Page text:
Lords Of The Harvest: Biotech, Big Money, And The Future Of Food

Lords Of The Harvest: Biotech, Big Money, And The Future Of Food

by Dan Charles, Brent Wilcox
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Basic Books
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Lords Of The Harvest: Biotech, Big Money, And The Future Of Food

Biotech companies are creating designer crops with strange powers-from cholesterol-reducing soybeans to tobacco plants that act as solar-powered pharmaceutical factories. They promise great benefits: better health for consumers and more productive agriculture. But the vision has a dark side. In Lords of the Harvest, Daniel Charles tells the real story behind "Frankenstein foods"-the story you won't hear from the biotech companies or their fiercest opponents. He reveals for the first time the cutthroat scientific competition and backroom business deals that led to the first genetically engineered foods. And he exposes the secrets of campaigns on both sides of the Atlantic aimed at bringing down the biotech industry. A riveting tale of boundless ambition, political intrigue, and the quest for knowledge, Lords of the Harvest is ultimately a story of idealism and conflicting dreams about the shape of a better world.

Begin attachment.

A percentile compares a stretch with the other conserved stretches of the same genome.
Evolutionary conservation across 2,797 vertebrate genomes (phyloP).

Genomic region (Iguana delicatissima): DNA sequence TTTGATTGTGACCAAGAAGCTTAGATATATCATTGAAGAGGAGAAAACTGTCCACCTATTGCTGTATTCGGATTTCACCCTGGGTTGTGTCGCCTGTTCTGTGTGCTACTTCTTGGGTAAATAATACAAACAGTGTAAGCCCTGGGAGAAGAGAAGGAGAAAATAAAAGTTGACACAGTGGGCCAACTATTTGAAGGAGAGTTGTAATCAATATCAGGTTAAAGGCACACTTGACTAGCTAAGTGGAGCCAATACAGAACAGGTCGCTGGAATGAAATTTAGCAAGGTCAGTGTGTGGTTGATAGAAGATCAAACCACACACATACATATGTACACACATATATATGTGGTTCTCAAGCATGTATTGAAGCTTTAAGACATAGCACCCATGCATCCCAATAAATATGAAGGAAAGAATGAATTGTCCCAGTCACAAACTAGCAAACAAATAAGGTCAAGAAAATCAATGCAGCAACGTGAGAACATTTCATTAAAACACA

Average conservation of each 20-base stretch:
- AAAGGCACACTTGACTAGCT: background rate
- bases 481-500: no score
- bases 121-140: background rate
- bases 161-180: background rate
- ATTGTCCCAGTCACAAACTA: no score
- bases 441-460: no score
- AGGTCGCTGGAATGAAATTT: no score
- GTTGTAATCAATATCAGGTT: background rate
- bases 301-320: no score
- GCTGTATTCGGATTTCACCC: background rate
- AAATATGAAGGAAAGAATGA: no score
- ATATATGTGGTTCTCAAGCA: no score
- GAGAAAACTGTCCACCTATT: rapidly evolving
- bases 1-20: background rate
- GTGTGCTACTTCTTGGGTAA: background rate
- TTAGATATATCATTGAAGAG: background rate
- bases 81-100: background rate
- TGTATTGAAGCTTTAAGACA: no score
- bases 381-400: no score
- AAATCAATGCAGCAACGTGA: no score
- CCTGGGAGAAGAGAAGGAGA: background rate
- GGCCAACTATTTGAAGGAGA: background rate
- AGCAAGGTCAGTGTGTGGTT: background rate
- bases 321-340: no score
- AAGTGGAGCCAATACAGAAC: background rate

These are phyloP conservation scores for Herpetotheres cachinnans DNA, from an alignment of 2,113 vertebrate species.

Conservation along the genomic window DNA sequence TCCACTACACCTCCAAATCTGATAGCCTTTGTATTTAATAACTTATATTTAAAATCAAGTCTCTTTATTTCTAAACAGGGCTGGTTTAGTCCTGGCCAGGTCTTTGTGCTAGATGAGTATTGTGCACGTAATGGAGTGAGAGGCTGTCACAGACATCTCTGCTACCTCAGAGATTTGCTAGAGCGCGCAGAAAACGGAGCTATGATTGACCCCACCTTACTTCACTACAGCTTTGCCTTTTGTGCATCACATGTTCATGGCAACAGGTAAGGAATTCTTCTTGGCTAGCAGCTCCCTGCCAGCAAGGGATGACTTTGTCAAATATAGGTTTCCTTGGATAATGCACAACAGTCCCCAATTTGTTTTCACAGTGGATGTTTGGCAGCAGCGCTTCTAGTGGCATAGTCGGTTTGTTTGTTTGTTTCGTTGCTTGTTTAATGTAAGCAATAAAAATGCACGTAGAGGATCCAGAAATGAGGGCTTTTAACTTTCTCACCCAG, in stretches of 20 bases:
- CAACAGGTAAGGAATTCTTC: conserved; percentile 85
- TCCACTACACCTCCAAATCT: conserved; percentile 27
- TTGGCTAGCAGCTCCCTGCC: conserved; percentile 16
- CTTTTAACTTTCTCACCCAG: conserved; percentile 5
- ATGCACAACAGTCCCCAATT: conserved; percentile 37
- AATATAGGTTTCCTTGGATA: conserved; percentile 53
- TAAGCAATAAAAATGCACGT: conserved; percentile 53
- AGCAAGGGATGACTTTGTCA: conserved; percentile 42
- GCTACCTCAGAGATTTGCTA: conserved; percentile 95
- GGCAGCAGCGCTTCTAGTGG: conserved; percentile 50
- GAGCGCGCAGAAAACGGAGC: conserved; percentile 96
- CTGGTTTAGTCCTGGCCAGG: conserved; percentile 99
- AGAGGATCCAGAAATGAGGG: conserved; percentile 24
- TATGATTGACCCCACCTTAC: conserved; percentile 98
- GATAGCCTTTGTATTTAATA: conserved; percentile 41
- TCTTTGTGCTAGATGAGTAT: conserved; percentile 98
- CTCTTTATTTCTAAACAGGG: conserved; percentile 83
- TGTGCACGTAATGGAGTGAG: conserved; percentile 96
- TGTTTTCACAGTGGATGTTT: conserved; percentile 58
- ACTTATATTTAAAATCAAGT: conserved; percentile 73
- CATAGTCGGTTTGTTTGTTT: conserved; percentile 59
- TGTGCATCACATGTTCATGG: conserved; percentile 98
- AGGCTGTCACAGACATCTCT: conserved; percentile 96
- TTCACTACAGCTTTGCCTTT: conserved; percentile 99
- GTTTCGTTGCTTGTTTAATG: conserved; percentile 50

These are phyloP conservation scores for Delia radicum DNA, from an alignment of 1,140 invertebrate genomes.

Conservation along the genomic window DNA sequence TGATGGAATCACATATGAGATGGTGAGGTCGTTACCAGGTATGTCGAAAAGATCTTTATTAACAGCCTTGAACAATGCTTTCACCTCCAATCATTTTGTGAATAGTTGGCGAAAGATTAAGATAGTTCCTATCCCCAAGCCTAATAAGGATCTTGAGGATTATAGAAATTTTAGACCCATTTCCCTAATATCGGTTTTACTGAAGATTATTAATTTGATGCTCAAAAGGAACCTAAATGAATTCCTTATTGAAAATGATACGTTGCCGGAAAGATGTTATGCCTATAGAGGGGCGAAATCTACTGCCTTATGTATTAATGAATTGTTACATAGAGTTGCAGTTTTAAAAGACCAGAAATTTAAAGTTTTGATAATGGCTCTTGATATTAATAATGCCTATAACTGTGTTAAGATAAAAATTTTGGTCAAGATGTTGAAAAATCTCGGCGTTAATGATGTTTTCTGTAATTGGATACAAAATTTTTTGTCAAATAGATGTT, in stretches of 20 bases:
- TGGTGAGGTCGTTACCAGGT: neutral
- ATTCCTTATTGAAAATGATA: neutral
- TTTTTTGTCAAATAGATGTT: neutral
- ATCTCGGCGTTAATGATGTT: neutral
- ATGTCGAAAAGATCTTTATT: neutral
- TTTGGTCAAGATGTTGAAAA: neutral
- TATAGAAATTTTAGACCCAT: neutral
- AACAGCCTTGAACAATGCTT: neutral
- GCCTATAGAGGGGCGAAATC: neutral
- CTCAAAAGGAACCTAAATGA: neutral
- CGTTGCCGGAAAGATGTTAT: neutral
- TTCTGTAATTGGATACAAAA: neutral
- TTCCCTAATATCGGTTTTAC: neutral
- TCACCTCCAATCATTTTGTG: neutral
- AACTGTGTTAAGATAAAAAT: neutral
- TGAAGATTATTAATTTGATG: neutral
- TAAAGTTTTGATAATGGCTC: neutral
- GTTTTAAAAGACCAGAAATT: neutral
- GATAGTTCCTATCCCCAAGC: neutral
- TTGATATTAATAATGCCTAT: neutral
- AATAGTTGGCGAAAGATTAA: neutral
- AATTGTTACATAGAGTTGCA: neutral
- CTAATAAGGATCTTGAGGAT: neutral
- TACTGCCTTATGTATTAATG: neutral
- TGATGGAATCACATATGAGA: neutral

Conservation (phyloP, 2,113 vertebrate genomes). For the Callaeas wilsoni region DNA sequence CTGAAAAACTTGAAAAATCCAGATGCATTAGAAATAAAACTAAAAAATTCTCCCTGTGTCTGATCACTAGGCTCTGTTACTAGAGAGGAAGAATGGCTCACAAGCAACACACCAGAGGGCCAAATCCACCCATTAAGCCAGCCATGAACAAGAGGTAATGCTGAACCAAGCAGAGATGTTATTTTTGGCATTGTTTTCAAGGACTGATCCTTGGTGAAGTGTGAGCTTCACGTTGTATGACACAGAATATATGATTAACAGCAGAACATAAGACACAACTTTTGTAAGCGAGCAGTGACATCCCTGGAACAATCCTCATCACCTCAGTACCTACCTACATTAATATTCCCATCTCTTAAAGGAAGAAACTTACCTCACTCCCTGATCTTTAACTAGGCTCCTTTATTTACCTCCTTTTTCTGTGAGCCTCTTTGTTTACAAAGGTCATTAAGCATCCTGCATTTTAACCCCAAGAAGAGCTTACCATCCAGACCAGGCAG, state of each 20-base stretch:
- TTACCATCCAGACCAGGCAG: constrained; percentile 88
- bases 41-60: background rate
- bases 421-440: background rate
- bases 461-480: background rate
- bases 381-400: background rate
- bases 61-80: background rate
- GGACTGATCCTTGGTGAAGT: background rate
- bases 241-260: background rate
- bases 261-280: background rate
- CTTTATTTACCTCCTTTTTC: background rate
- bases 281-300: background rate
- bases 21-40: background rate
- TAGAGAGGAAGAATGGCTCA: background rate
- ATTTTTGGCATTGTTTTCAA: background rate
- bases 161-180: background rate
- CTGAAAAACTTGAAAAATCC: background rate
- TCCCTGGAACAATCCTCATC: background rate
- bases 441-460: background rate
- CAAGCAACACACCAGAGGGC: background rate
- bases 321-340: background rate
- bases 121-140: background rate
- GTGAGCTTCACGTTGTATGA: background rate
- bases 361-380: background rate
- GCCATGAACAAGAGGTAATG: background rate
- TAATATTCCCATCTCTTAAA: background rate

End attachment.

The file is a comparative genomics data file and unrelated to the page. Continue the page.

Product Details

ISBN-13: 9780738207735
Publisher: Basic Books
Publication date: 12/17/2002
Pages: 368
Sales rank: 628,809
Product dimensions: 5.50(w) x 8.50(h) x 0.87(d)

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Lords of the Harvest: Biotech, Big Money, and the Future of Food 5 out of 5 based on 0 ratings. 1 reviews.
DMay More than 1 year ago
This one was not what I was looking for, but I was fascinated nevertheless. I was looking for something on agricultural policy, dealing particularly with tarrifs and trade. This one is about the politics and businees of bio-technology. What makes it so interesting is that the author is a good story teller. He is a science correspondent for MPR, and he tells the stories of his subject with the finest techinques of the storyteller's art. The subject itself is interesting from a sociological standpoint and he makes it fascinating with the depth of his research. The last chapter in particular is insightful enough to make the book a worthwile read for those with an interest in the broader aspects of the workings of business, politics, and in particular farming.